The Real Estate Board form is not a fair one. Not only does it require a tenant to waive such an ancient right as the trial by jury, not only does it insist upon a right of the landlord to exhibit the premises seven months prior to the expiration of even a one-year lease, but it has a greater fault, which is one of method in introducing the clauses. Whenever a law is enacted or a decision handed down which confers a benefit to a tenant, the lease form is amended and revised by the Real Estate Board which then distributes the new edition. This means that the Board with studied care frustrates any right that tenants may gain. This seems to be a vicious practice. Why should an association, having no power to pass laws, yet in effect have the prerogatives of a legislature?
Evidence for this practice is readily discernible by a lawyer who studies the various editions that are published. Examination of them demonstrates that modifications are made whereby the tenant is required to waive a benefit that had been recently conferred upon him by law.
Sometimes the makers of the lease are defeated by the subsequent legislation which declares such waivers to be a nullity. As an illustration, leases of the type tinder consideration used to have a clause exempting the landlord from liability for damages resulting from the negligence of the landlord or his employees. This indeed was a most unfair exculpation. Think of it! The landlord had caused the damage, yet made himself immune from responsibility. The New York Legislature by section 334 of the Real Property Law voided such clauses.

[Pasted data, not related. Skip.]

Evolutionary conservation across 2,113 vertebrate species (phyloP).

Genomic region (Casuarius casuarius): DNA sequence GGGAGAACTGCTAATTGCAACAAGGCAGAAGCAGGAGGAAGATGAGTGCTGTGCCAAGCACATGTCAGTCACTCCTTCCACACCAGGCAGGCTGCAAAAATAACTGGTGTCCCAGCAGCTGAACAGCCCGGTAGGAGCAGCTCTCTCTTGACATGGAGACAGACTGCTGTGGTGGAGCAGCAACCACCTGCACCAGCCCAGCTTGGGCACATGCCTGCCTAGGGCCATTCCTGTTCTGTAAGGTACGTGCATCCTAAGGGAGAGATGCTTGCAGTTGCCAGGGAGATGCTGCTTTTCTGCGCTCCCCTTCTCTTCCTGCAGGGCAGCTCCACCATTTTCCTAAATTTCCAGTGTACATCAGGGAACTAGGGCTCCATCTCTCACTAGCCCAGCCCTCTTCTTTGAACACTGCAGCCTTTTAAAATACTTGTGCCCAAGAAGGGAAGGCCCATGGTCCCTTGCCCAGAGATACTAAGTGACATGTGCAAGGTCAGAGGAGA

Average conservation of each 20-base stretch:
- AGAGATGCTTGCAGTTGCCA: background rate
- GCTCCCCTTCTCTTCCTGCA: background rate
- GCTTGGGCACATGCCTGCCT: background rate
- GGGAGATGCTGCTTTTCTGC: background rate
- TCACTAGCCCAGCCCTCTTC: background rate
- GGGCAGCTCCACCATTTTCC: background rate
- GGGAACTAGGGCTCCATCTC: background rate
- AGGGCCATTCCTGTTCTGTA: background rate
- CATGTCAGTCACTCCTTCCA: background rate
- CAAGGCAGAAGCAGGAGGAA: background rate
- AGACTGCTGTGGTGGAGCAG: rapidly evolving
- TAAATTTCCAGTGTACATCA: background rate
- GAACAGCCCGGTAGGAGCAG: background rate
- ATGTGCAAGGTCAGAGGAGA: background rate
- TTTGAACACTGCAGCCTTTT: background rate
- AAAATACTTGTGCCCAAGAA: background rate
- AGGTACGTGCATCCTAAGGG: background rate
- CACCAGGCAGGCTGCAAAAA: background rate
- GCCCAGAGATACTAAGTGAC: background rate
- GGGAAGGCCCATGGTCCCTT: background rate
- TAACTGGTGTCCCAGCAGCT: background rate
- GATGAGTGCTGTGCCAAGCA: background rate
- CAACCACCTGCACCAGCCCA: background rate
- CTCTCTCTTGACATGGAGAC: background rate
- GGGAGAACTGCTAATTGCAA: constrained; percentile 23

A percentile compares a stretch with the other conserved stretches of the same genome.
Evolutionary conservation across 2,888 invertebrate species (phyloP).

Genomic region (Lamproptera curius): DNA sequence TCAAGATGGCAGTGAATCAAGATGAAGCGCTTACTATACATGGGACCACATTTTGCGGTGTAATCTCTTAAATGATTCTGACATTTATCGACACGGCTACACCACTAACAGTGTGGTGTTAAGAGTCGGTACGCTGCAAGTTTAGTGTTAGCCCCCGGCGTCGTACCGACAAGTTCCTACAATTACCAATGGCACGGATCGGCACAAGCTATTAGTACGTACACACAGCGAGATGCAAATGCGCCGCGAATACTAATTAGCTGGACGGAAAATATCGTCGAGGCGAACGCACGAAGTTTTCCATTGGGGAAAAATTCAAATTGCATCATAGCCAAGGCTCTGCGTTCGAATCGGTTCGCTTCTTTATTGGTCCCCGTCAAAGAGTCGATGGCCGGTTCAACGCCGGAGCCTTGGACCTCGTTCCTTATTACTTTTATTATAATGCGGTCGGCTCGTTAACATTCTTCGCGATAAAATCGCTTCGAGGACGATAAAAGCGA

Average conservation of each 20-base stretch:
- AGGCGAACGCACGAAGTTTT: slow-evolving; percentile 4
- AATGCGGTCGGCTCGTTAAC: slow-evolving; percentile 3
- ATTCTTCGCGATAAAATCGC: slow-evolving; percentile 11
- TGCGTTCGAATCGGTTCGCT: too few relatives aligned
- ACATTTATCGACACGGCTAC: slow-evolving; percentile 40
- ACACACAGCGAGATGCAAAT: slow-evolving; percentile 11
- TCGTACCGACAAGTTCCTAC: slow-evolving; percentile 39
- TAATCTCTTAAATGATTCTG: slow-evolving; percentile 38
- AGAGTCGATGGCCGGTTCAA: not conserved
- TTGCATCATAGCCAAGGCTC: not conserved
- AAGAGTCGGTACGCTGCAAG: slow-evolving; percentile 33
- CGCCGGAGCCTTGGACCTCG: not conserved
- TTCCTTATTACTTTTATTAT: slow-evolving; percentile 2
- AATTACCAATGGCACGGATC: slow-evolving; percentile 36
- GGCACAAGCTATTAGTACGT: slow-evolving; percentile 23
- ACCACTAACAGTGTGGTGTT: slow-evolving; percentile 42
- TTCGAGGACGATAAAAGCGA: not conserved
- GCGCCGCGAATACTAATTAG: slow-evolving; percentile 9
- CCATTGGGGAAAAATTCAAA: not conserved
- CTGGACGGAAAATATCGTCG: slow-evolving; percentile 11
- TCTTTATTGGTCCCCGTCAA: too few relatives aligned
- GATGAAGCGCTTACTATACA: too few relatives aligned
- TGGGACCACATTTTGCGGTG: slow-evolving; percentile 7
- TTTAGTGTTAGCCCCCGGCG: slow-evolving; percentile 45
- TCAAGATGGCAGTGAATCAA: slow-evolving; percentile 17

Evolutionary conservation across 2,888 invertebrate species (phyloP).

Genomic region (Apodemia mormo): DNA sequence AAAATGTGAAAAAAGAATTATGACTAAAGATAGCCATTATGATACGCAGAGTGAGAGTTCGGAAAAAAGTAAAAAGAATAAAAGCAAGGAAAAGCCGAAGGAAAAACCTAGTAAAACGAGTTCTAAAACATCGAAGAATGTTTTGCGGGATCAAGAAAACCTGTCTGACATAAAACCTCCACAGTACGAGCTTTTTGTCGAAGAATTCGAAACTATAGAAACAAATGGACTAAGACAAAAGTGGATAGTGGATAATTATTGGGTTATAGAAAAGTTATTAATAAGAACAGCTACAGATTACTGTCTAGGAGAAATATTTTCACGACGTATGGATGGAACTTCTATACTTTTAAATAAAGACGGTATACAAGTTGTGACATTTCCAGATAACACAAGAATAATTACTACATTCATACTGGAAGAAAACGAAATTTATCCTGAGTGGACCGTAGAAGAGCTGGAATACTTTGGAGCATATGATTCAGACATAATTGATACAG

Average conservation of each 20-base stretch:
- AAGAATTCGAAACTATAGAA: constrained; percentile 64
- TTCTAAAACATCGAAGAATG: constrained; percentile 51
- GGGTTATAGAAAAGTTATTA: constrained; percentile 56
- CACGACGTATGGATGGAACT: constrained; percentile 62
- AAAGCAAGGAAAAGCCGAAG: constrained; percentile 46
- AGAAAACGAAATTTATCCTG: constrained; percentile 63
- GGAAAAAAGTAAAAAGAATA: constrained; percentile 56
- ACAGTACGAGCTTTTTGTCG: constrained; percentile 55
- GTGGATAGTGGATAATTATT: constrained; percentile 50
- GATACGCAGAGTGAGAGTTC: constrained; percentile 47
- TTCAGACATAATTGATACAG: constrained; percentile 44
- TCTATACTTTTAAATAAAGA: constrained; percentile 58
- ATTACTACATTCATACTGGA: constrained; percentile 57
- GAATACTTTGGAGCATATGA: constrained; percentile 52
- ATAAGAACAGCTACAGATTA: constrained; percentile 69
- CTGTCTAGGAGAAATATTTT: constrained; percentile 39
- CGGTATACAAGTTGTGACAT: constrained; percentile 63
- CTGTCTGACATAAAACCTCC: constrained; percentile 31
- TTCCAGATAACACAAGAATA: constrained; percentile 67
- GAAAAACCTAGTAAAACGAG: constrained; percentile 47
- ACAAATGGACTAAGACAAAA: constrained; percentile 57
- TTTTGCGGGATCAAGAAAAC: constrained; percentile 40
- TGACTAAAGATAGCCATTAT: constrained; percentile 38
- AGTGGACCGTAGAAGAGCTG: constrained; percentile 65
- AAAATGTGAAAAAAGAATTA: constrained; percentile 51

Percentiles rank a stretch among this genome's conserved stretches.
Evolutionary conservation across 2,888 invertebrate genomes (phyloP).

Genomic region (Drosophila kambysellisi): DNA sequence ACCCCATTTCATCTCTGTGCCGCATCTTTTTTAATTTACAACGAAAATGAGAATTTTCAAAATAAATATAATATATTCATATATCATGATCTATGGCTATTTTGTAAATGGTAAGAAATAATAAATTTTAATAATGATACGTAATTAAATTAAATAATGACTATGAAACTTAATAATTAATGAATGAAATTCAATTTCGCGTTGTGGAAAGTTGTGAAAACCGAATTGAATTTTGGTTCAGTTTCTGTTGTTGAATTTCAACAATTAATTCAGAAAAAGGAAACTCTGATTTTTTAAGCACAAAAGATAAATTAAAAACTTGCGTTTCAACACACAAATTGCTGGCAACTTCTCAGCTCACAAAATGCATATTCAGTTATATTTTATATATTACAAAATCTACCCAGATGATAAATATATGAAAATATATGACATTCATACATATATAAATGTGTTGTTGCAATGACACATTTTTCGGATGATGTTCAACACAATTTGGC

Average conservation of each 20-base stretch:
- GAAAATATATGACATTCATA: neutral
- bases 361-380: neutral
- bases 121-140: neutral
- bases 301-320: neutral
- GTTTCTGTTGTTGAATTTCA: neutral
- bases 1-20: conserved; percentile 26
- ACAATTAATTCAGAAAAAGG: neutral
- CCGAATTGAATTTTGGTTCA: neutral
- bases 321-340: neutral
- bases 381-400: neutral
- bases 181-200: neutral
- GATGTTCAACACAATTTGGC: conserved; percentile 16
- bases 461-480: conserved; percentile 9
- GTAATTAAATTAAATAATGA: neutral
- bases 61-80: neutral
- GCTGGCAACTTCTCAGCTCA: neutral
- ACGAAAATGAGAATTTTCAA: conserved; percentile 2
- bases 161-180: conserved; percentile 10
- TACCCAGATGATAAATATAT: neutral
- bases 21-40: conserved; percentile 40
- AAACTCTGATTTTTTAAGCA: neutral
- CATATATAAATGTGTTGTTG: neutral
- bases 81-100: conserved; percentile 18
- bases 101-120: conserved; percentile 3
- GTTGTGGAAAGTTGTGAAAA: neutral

Another unfair provision was (and still is) the automatic renewal clause in apartment leases. These usually provide that unless the tenant notify the landlord three months before the expiration of the lease, of the tenant's desire not to stay on, then the lease would lie deemed to have renewed itself for a further year. That this proved a hardship, and unfair, is known to persons in this community. Most apartment leases expire on September 30. Three months prior to that (late is July 1. At that time persons are usually busy with summer problems, such as vacation and seashore residence. The renewal of the present lease is far removed from their minds. If they forgot (which they did) to send the notice, they became bound for another year. In the event they moved on September 30, they were confronted with a lawsuit for the rent for a new term. This general hardship brought about the enactment of Section 330 of the Real Property Law which provides that if the landlord wishes to give efficacy to such an automatic renewal clause, he must notify the tenant personally or by registered mail at least 15 days and not more than 30 days before the time the tenant must notify him under the lease, calling his attention. to the existence of the clause in the lease.
These piecemeal enactments are helpful and have alleviated the difficulties sought to be remedied. But why should the Legislature be obliged to keep on the trail of every new edition that comes forth. Why should it be the Legislature that must be ever vigilant and on the defensive against these enactments of law by the publishers of the lease, who for practical purposes, as indicated, are usurpers of legislative power. Aside from the offensiveness in the challenge to the legislative power of duly constituted governmental bodies it must be remembered that legislatures cannot act with the expedition necessary to throttle a wrong the day after it appears. In the interim many suffer from the wrong.
The ideal situation would be for a voluntary standardized lease to exist which would take care of the rights and duties of both parties in an equitable fashion. Then there would be no need for constant revision of the published standard form of lease. Then it would not become necessary for the Legislature to, be continuously alert against new wrongs. Piecemeal legislation would not be necessary. This would avoid the attendant confusion of jumping from the lease to the law books to discover the lawful arrangement between the parties.